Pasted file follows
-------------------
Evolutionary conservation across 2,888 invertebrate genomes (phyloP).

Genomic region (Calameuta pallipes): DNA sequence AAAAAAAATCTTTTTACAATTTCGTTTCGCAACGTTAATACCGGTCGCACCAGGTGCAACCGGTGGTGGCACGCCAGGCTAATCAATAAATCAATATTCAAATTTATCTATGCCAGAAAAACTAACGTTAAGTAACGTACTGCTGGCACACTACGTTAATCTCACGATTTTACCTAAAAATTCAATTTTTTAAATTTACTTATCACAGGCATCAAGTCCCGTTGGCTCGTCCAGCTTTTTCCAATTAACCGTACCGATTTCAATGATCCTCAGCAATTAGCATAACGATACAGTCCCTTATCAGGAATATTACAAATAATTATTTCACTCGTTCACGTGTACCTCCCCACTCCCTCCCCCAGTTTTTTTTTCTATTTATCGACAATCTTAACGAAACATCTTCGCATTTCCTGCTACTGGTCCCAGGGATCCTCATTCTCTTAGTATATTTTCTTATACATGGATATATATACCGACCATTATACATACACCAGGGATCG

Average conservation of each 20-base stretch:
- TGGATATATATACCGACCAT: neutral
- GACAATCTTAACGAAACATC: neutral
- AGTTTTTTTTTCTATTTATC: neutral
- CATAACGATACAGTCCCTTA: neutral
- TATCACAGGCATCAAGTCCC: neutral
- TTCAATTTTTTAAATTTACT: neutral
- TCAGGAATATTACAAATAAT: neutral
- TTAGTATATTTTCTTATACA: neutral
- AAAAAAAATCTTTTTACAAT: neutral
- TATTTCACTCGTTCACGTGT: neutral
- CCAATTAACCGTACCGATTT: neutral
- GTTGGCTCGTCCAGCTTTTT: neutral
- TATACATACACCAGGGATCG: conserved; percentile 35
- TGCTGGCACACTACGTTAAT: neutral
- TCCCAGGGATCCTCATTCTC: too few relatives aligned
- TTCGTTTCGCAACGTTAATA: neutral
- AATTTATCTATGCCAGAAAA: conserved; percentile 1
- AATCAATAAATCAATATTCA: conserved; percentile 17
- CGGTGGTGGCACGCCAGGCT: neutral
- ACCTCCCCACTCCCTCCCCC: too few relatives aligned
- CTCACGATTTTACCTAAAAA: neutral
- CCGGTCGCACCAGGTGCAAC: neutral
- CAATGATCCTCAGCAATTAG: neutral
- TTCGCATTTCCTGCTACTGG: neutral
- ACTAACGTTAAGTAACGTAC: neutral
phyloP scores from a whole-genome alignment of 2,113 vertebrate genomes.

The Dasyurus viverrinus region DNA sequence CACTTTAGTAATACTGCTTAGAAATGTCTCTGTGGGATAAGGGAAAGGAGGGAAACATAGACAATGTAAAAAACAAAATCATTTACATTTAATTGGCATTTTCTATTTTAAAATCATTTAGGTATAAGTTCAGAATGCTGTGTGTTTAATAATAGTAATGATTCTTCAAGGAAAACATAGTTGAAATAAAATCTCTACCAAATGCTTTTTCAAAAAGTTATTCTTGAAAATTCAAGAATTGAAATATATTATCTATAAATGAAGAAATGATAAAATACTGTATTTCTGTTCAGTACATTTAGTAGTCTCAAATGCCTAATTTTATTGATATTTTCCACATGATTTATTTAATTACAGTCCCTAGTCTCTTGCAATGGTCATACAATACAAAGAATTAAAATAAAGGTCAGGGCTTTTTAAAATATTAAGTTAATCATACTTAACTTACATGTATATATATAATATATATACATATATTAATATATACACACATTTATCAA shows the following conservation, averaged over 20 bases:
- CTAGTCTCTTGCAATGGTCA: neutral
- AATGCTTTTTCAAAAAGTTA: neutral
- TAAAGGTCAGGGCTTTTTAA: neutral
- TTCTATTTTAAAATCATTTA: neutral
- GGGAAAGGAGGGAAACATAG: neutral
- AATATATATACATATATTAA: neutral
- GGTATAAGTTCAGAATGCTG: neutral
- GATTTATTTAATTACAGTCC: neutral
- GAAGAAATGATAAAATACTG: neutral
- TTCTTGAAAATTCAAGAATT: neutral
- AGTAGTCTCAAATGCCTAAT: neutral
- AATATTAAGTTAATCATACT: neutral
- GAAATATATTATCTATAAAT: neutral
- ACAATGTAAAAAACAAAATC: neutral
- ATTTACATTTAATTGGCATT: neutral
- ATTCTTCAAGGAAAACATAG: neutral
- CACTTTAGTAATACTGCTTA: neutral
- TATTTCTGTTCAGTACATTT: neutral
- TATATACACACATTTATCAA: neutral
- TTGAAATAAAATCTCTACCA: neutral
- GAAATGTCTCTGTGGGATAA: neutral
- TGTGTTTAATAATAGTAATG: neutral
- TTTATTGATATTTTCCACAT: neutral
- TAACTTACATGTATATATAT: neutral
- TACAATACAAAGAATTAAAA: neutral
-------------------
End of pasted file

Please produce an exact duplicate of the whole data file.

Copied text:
Evolutionary conservation across 2,888 invertebrate genomes (phyloP).

Genomic region (Calameuta pallipes): DNA sequence AAAAAAAATCTTTTTACAATTTCGTTTCGCAACGTTAATACCGGTCGCACCAGGTGCAACCGGTGGTGGCACGCCAGGCTAATCAATAAATCAATATTCAAATTTATCTATGCCAGAAAAACTAACGTTAAGTAACGTACTGCTGGCACACTACGTTAATCTCACGATTTTACCTAAAAATTCAATTTTTTAAATTTACTTATCACAGGCATCAAGTCCCGTTGGCTCGTCCAGCTTTTTCCAATTAACCGTACCGATTTCAATGATCCTCAGCAATTAGCATAACGATACAGTCCCTTATCAGGAATATTACAAATAATTATTTCACTCGTTCACGTGTACCTCCCCACTCCCTCCCCCAGTTTTTTTTTCTATTTATCGACAATCTTAACGAAACATCTTCGCATTTCCTGCTACTGGTCCCAGGGATCCTCATTCTCTTAGTATATTTTCTTATACATGGATATATATACCGACCATTATACATACACCAGGGATCG

Average conservation of each 20-base stretch:
- TGGATATATATACCGACCAT: neutral
- GACAATCTTAACGAAACATC: neutral
- AGTTTTTTTTTCTATTTATC: neutral
- CATAACGATACAGTCCCTTA: neutral
- TATCACAGGCATCAAGTCCC: neutral
- TTCAATTTTTTAAATTTACT: neutral
- TCAGGAATATTACAAATAAT: neutral
- TTAGTATATTTTCTTATACA: neutral
- AAAAAAAATCTTTTTACAAT: neutral
- TATTTCACTCGTTCACGTGT: neutral
- CCAATTAACCGTACCGATTT: neutral
- GTTGGCTCGTCCAGCTTTTT: neutral
- TATACATACACCAGGGATCG: conserved; percentile 35
- TGCTGGCACACTACGTTAAT: neutral
- TCCCAGGGATCCTCATTCTC: too few relatives aligned
- TTCGTTTCGCAACGTTAATA: neutral
- AATTTATCTATGCCAGAAAA: conserved; percentile 1
- AATCAATAAATCAATATTCA: conserved; percentile 17
- CGGTGGTGGCACGCCAGGCT: neutral
- ACCTCCCCACTCCCTCCCCC: too few relatives aligned
- CTCACGATTTTACCTAAAAA: neutral
- CCGGTCGCACCAGGTGCAAC: neutral
- CAATGATCCTCAGCAATTAG: neutral
- TTCGCATTTCCTGCTACTGG: neutral
- ACTAACGTTAAGTAACGTAC: neutral
phyloP scores from a whole-genome alignment of 2,113 vertebrate genomes.

The Dasyurus viverrinus region DNA sequence CACTTTAGTAATACTGCTTAGAAATGTCTCTGTGGGATAAGGGAAAGGAGGGAAACATAGACAATGTAAAAAACAAAATCATTTACATTTAATTGGCATTTTCTATTTTAAAATCATTTAGGTATAAGTTCAGAATGCTGTGTGTTTAATAATAGTAATGATTCTTCAAGGAAAACATAGTTGAAATAAAATCTCTACCAAATGCTTTTTCAAAAAGTTATTCTTGAAAATTCAAGAATTGAAATATATTATCTATAAATGAAGAAATGATAAAATACTGTATTTCTGTTCAGTACATTTAGTAGTCTCAAATGCCTAATTTTATTGATATTTTCCACATGATTTATTTAATTACAGTCCCTAGTCTCTTGCAATGGTCATACAATACAAAGAATTAAAATAAAGGTCAGGGCTTTTTAAAATATTAAGTTAATCATACTTAACTTACATGTATATATATAATATATATACATATATTAATATATACACACATTTATCAA shows the following conservation, averaged over 20 bases:
- CTAGTCTCTTGCAATGGTCA: neutral
- AATGCTTTTTCAAAAAGTTA: neutral
- TAAAGGTCAGGGCTTTTTAA: neutral
- TTCTATTTTAAAATCATTTA: neutral
- GGGAAAGGAGGGAAACATAG: neutral
- AATATATATACATATATTAA: neutral
- GGTATAAGTTCAGAATGCTG: neutral
- GATTTATTTAATTACAGTCC: neutral
- GAAGAAATGATAAAATACTG: neutral
- TTCTTGAAAATTCAAGAATT: neutral
- AGTAGTCTCAAATGCCTAAT: neutral
- AATATTAAGTTAATCATACT: neutral
- GAAATATATTATCTATAAAT: neutral
- ACAATGTAAAAAACAAAATC: neutral
- ATTTACATTTAATTGGCATT: neutral
- ATTCTTCAAGGAAAACATAG: neutral
- CACTTTAGTAATACTGCTTA: neutral
- TATTTCTGTTCAGTACATTT: neutral
- TATATACACACATTTATCAA: neutral
- TTGAAATAAAATCTCTACCA: neutral
- GAAATGTCTCTGTGGGATAA: neutral
- TGTGTTTAATAATAGTAATG: neutral
- TTTATTGATATTTTCCACAT: neutral
- TAACTTACATGTATATATAT: neutral
- TACAATACAAAGAATTAAAA: neutral